Goodell also expressed his desire for Kaepernick’s participation in the NFL off the field, welcoming his voice on the social issues that plague the country today.

“If his efforts are not on the field but continuing to work in this space, we welcome him to that table and to help us, guide us, help us make better decisions about the kinds of things that need to be done in the communities,” Goodell said. “We have invited him in before, and we want to make sure that everybody’s welcome at that table and trying to help us deal with some very complex, difficult issues that have been around for a long time.

“But I hope we’re at a point now where everybody’s committed to making long-term, sustainable change.”

And it looks likely that some team will sign him.

Trump now says that he would support Kepernick’s return to the league. Does he not think that kneeling disrespects the flag anymore? But now that the NFL has made it clear that they are repudiating Trump, he has to suck it up and pretend that it is all about how good Kaeprnick is as a player. He even shamelessly says that he would “love to see him get another shot.” Yeah, right.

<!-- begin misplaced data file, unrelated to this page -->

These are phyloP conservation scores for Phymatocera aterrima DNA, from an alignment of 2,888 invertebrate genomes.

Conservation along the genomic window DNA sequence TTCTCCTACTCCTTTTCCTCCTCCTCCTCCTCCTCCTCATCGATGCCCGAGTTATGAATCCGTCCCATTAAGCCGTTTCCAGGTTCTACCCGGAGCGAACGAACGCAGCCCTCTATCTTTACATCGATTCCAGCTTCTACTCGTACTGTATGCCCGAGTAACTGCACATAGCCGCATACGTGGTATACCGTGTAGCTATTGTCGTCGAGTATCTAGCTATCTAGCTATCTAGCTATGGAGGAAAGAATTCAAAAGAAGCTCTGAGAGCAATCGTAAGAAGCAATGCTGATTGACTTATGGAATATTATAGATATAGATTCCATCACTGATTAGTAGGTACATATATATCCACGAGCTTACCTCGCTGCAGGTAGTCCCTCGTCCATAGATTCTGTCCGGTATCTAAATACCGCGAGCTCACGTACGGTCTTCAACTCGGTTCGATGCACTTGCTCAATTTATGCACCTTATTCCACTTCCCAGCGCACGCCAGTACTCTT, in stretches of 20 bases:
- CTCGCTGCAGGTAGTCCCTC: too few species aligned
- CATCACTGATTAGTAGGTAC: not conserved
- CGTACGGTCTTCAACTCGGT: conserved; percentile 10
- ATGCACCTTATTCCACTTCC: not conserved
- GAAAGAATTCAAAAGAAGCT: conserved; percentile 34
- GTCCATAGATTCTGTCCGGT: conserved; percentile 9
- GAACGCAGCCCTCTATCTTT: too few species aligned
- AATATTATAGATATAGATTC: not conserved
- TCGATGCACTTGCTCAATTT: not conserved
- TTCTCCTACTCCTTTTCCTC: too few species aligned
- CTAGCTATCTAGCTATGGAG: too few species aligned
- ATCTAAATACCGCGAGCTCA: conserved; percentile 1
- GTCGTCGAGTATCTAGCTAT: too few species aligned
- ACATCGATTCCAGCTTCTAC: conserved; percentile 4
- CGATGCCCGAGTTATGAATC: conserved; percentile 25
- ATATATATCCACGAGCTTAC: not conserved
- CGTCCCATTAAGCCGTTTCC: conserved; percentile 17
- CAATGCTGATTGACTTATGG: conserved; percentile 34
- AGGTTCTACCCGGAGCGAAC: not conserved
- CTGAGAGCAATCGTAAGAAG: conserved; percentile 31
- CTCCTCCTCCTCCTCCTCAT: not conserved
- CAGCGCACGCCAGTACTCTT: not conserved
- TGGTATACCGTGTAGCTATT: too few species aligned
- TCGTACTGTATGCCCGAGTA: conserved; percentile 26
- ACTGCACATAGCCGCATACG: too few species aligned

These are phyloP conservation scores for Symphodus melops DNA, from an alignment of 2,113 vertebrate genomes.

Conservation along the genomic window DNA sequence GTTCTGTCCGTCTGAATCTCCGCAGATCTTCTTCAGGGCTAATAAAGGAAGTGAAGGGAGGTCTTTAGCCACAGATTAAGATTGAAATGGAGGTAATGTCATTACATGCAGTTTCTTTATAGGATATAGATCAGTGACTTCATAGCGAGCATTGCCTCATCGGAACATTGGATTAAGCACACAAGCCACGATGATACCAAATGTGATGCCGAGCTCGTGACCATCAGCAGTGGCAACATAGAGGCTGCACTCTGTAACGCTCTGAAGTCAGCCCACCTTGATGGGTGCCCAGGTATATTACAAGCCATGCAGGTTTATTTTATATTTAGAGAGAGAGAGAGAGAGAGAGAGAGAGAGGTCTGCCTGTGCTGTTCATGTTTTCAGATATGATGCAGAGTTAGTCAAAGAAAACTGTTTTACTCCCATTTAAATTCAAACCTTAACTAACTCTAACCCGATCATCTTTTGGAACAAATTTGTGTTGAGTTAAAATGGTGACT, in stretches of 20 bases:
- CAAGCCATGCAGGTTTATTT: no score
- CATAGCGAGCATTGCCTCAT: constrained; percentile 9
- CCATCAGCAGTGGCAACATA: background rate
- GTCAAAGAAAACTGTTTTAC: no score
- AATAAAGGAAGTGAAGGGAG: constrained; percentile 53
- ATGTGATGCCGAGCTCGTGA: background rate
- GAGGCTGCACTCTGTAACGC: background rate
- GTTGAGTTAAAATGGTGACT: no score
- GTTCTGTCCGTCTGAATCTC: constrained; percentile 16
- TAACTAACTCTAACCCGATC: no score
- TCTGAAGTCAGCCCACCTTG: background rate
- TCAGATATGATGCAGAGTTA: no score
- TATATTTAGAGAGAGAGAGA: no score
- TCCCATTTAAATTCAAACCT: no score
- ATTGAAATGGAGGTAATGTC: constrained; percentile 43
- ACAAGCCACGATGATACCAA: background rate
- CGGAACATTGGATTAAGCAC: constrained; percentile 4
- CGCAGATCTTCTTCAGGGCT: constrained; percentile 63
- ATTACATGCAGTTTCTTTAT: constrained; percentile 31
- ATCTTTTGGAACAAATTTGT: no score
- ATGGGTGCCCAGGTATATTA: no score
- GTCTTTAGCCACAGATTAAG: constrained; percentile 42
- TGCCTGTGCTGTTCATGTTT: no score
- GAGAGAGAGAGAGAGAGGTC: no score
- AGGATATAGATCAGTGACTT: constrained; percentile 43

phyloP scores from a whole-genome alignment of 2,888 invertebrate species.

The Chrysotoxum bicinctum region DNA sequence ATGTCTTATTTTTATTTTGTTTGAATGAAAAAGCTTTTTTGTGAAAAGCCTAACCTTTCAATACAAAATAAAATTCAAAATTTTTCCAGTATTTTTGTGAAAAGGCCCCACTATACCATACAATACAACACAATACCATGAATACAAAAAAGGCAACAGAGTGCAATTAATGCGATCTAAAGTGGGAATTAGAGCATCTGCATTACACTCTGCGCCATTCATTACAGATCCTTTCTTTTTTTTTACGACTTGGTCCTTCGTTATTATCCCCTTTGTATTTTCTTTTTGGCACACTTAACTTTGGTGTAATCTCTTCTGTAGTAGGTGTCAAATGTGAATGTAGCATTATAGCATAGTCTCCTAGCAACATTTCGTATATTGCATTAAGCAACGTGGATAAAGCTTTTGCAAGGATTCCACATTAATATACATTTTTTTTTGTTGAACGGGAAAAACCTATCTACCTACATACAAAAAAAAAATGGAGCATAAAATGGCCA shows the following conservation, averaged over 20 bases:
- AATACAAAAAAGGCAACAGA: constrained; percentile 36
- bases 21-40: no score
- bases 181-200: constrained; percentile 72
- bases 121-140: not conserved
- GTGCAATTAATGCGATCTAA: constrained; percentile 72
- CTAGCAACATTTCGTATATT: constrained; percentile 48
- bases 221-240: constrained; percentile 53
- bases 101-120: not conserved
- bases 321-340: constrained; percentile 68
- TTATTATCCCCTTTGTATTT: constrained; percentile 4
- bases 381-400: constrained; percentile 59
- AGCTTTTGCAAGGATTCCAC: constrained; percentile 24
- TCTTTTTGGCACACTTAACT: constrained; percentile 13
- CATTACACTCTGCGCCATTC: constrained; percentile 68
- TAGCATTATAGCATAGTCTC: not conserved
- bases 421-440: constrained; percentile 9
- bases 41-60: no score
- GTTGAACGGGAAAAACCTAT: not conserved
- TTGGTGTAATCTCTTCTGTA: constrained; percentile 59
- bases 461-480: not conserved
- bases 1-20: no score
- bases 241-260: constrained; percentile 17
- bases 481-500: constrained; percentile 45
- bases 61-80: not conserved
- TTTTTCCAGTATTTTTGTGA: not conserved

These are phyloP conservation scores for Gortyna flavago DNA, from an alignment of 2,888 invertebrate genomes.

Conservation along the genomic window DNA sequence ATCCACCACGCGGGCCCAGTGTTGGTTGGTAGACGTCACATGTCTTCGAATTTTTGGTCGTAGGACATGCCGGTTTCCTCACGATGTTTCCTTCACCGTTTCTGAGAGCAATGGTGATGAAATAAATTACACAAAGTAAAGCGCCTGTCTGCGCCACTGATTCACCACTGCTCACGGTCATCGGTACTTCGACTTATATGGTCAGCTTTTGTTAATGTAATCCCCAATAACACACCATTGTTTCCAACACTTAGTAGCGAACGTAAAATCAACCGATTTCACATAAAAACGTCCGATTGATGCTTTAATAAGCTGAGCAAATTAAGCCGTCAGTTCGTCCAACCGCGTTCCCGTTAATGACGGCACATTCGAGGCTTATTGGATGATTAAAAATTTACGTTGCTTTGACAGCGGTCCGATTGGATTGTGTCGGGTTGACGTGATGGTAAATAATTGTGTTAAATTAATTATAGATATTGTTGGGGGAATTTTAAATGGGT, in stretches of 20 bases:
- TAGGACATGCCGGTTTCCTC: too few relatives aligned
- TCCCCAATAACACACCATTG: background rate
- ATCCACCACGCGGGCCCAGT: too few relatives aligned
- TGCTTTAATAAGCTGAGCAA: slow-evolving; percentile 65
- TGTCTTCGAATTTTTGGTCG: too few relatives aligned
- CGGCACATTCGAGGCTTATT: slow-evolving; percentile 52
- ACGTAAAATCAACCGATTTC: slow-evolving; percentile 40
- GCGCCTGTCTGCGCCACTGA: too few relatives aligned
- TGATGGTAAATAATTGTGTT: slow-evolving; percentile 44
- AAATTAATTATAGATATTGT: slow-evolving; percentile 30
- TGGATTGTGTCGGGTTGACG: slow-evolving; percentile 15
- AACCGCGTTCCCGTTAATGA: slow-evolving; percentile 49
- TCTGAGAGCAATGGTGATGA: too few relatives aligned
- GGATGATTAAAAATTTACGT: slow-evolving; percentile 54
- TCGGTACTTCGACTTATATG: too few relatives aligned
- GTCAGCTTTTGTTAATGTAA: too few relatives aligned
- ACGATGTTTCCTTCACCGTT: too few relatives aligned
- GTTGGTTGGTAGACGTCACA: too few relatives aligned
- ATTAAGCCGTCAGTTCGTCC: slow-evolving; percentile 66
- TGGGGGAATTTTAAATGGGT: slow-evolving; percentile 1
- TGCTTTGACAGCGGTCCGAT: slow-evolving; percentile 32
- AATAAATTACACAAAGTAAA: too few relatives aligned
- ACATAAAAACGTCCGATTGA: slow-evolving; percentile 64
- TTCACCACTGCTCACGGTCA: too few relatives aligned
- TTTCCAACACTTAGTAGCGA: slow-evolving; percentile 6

On the same day that the Los Angeles Chargers head coach, Anthony Lynn, said teams would be “crazy” not to look at Colin Kaepernick in the run-up to the new NFL season, Donald Trump says he would support the quarterback returning to the league.

“The answer is absolutely I would. As far as kneeling, I would love to see him get another shot. But obviously he has to be able to play well. If he can’t play well, I think it would be very unfair.”

The 32-year-old Kaepernick has not played in the NFL since the end of the 2016 season, when he began kneeling during the national anthem as a protest against social injustice in the United States. He was then frozen out of the league, but as anti-racism protests have swept the US following the death of George Floyd, there is a feeling teams may be more open to signing Kaepernick, who led the San Francisco 49ers to the Super Bowl in 2013.

Trump’s comments are a far cry from those he made in 2017, when he called players who knelt during the national anthem “sons of bitches”.